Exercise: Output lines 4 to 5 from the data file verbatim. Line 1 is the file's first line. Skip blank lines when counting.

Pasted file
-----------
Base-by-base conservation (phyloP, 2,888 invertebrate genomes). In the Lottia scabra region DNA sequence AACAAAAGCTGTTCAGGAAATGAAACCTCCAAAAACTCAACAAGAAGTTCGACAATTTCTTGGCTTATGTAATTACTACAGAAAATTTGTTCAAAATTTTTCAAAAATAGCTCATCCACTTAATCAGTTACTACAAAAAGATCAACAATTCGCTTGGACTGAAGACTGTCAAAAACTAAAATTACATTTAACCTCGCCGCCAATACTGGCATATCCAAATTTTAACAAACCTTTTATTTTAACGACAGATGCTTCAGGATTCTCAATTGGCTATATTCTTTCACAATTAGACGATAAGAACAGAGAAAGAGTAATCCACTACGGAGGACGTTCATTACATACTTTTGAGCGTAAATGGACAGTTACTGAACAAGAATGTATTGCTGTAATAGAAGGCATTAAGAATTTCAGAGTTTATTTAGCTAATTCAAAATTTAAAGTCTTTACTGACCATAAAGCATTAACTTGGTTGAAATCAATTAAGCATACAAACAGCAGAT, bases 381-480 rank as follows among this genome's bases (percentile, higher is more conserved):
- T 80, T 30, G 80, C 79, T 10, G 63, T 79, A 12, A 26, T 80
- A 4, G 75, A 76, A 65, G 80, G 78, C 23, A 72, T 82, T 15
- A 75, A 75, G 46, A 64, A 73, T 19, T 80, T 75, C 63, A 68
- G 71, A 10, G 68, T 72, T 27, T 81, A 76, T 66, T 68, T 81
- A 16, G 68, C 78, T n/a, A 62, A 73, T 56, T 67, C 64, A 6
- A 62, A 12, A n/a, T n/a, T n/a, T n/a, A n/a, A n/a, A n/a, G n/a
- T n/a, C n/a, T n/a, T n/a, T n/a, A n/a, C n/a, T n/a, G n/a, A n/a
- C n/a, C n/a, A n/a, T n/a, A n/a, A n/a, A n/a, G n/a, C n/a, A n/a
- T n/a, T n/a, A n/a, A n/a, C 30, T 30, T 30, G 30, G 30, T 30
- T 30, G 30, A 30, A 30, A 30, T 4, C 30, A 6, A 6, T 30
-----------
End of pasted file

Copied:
- A 75, A 75, G 46, A 64, A 73, T 19, T 80, T 75, C 63, A 68
- G 71, A 10, G 68, T 72, T 27, T 81, A 76, T 66, T 68, T 81